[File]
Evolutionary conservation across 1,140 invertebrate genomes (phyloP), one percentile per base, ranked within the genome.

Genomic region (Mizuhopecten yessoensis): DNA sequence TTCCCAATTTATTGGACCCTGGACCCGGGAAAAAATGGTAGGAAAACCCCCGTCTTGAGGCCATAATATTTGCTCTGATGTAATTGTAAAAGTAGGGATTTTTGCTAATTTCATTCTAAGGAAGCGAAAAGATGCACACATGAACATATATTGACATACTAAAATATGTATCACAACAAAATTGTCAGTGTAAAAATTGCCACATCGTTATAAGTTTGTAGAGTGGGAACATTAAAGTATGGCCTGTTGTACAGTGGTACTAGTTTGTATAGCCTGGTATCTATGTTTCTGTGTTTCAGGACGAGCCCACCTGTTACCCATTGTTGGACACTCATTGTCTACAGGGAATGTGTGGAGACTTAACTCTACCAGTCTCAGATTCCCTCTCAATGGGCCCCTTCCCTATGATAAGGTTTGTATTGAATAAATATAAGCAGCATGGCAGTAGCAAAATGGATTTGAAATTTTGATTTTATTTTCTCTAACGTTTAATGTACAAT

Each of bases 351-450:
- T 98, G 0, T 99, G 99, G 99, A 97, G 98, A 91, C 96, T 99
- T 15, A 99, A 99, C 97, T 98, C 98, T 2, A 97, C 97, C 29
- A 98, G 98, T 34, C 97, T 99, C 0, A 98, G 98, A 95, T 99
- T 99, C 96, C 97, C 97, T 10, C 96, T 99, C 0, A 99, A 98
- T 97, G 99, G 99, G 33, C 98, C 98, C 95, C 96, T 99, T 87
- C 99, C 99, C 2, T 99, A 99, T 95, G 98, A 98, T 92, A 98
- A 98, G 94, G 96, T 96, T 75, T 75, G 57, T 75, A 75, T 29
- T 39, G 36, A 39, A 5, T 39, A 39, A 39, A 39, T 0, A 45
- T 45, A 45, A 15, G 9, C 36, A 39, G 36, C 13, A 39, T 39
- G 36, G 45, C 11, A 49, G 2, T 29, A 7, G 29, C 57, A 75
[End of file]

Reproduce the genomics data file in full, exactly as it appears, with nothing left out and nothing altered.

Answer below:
Evolutionary conservation across 1,140 invertebrate genomes (phyloP), one percentile per base, ranked within the genome.

Genomic region (Mizuhopecten yessoensis): DNA sequence TTCCCAATTTATTGGACCCTGGACCCGGGAAAAAATGGTAGGAAAACCCCCGTCTTGAGGCCATAATATTTGCTCTGATGTAATTGTAAAAGTAGGGATTTTTGCTAATTTCATTCTAAGGAAGCGAAAAGATGCACACATGAACATATATTGACATACTAAAATATGTATCACAACAAAATTGTCAGTGTAAAAATTGCCACATCGTTATAAGTTTGTAGAGTGGGAACATTAAAGTATGGCCTGTTGTACAGTGGTACTAGTTTGTATAGCCTGGTATCTATGTTTCTGTGTTTCAGGACGAGCCCACCTGTTACCCATTGTTGGACACTCATTGTCTACAGGGAATGTGTGGAGACTTAACTCTACCAGTCTCAGATTCCCTCTCAATGGGCCCCTTCCCTATGATAAGGTTTGTATTGAATAAATATAAGCAGCATGGCAGTAGCAAAATGGATTTGAAATTTTGATTTTATTTTCTCTAACGTTTAATGTACAAT

Each of bases 351-450:
- T 98, G 0, T 99, G 99, G 99, A 97, G 98, A 91, C 96, T 99
- T 15, A 99, A 99, C 97, T 98, C 98, T 2, A 97, C 97, C 29
- A 98, G 98, T 34, C 97, T 99, C 0, A 98, G 98, A 95, T 99
- T 99, C 96, C 97, C 97, T 10, C 96, T 99, C 0, A 99, A 98
- T 97, G 99, G 99, G 33, C 98, C 98, C 95, C 96, T 99, T 87
- C 99, C 99, C 2, T 99, A 99, T 95, G 98, A 98, T 92, A 98
- A 98, G 94, G 96, T 96, T 75, T 75, G 57, T 75, A 75, T 29
- T 39, G 36, A 39, A 5, T 39, A 39, A 39, A 39, T 0, A 45
- T 45, A 45, A 15, G 9, C 36, A 39, G 36, C 13, A 39, T 39
- G 36, G 45, C 11, A 49, G 2, T 29, A 7, G 29, C 57, A 75